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drb

Body Symmetry and Dance Ability

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An anthropological study of dance and symmetry in Jamaica appears in the December 22-28, 2005 issue of the respected scientific journal Nature. While it is not specific to ballet dancing in particular, it does pose interesting questions on the importance of body symmetry to success in dancing.

A quote from the paper:

"Here we report that there are strong positive associations between symmetry and dancing ability, and these associations were stronger in men than in women. In addition, women rate dances by symmetrical men relatively more positively than do men, and more-symmetrical men value symmetry in women dancers more than do less-symmetrical men. In summary, dance in Jamaica seems to show evidence of sexual selection and to reveal important information about the dancer."

1. How crucial is body symmetry to performing classical ballet? Is it more crucial for classical ballet than for modern ballet or dance?

2. Are there dancers who lack body symmetry and have overcome this "disadvantage" to become successful in ballet?

3. Does the reported symmetry-likes-symmetry selection lead to offspring of dancer-dancer parents tending to become good dancers?

The link to Nature:

http://www.nature.com/nature/journal/v438/...ature04344.html

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Fascinating article. I can't speak to the relevence to dance, but -- coincidentally -- this week's Economist contains a long "survey of human evolution" which refers to the issue of symmetry.

The quote below is in the context of a comment that, while females of many species "value high status in a mate in a way that men do not," males are much more likely to go for the physically attractive.

QUOTE:

"Randy Thornhill, of the University of New Mexico, has shown that physical beauty is far from being in the eye of the beholder. In fact, those features rated beautiful, most notably bodily symmetry, are good predictors of healthy, desirable attributes such as strong immune systems -- in other words, aesthetic sensibilities have evolutionary roots."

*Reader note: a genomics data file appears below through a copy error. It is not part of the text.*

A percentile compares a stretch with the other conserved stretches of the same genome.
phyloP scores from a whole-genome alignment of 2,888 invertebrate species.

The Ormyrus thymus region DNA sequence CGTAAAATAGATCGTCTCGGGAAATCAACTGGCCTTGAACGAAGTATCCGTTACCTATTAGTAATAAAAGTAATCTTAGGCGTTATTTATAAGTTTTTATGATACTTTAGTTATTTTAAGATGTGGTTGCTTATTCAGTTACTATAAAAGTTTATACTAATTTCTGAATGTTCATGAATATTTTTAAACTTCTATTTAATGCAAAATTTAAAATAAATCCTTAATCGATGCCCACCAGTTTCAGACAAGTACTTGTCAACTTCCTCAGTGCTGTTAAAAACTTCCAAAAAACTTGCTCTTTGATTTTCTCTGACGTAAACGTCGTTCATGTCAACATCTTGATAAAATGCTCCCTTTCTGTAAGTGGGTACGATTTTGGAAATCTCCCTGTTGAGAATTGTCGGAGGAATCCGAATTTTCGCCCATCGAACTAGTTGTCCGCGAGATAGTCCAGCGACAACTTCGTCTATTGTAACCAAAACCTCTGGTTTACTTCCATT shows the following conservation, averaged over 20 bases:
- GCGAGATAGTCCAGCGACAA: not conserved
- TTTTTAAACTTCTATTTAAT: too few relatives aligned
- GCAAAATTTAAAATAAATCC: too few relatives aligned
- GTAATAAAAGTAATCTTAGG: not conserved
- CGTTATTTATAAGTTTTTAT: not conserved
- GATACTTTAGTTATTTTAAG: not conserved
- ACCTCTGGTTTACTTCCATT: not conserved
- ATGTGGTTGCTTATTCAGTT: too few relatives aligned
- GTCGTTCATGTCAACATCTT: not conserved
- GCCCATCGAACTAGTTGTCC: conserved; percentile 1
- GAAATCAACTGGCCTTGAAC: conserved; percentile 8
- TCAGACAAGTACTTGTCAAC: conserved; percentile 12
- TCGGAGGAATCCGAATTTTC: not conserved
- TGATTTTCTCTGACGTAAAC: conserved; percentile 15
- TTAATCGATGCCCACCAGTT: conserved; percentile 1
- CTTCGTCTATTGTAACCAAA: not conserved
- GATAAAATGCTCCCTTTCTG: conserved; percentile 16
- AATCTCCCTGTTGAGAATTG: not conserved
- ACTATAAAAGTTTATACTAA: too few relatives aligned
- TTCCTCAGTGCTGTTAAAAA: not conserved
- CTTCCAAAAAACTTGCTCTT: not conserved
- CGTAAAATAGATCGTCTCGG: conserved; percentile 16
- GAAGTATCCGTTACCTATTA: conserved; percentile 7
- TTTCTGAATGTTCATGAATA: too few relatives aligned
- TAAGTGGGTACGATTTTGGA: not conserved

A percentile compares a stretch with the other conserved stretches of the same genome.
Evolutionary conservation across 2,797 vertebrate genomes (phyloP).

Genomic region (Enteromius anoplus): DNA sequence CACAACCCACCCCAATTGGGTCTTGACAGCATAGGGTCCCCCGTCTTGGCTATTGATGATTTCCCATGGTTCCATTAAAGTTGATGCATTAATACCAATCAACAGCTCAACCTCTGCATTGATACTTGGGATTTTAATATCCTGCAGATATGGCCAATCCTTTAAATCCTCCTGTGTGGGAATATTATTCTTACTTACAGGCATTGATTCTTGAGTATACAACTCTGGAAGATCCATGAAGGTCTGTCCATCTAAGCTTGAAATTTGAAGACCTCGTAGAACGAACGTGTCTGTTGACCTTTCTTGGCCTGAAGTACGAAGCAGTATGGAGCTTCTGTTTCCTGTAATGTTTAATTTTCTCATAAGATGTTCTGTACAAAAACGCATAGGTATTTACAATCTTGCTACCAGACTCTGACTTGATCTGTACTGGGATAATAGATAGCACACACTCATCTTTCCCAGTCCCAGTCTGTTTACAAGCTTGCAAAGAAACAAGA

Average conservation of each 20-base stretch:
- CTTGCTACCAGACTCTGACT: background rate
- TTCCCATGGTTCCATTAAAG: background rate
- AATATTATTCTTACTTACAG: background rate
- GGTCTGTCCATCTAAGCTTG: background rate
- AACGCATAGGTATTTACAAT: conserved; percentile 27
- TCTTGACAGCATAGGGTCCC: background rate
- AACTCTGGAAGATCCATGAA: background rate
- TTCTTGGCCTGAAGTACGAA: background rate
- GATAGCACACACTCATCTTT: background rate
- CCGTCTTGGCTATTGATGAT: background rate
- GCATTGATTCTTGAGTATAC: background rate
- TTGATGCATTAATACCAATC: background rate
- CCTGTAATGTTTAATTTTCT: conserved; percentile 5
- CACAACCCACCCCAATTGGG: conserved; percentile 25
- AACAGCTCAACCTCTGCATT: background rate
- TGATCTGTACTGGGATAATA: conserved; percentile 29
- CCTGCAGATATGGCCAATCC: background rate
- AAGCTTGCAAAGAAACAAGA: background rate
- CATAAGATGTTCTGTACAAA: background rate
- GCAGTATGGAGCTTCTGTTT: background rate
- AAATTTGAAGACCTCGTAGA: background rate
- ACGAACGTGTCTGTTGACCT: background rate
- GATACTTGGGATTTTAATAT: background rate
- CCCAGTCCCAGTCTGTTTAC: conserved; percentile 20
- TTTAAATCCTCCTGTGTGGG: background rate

Example: "... female swallows prefer their mates to have symmetrical tails."

The Economist, double Christmas issue, Dec. 24, 2005 - Jan. 6, 2006

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... this week's Economist contains a long "survey of human evolution" which refers to the issue of symmetry....

and

".... In fact, those features rated beautiful, most notably bodily symmetry, are good predictors of healthy, desirable attributes such as strong immune systems -- in other words, aesthetic sensibilities have evolutionary roots."

Interesting, in light of another quote from the article in Nature:

"One measure of quality in evolutionary studies is the degree of bodily symmetry (fluctuating asymmetry, FA), because it measures developmental stability."

Do you happen to have a web link to the Economist's article?

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I wonder to what degree symmetry affects ambidexterity, so important to dancing. Clearly, individuals who have a very strong dominance to one side will be somewhat asymmetrical due to differences in muscle development, but then we get to chicken-and-egg issues.

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Fascinating thread--

Dancers have a heightened sense of their own a-symmetry. Even very great dancers have a good sde and a bad side, less turn-out on one leg, a side they can't turn nearly as well to, a leg they'd rather jump from. People who look fantastically at ease and beautifully balanced says they don't feel that way.

But that's partly because ballet training emphasizes TRYING to develop equally, so you can do a combination to the left and to the right AND REVERSED.

I remember a lecture demo in which i wayan Dibia showed a Balinese dance that had something of the nature of a prayer and made a big point of saying that certain features of it were done both to the left and to the right, otherwise there would be a big flaw in it -- the dance ITSELF had to be symmetrical. SO this applies to classical forms in quite other cultures than that of ballet.

I'd be very surprised if this didn't apply to the classical dances of Africa. From the West-African dances I've learned, the dances go left and right almost obsessively -- like the Electric Slide.

My hunch is that the ability to change directions economically increases markedly the more symmetrically your body is made and operates.... from my own experience (and i'm very lop-sided at the moment), that is the case. and the ability to change directions economically is a prerequisite for graceful movement, sine qua non.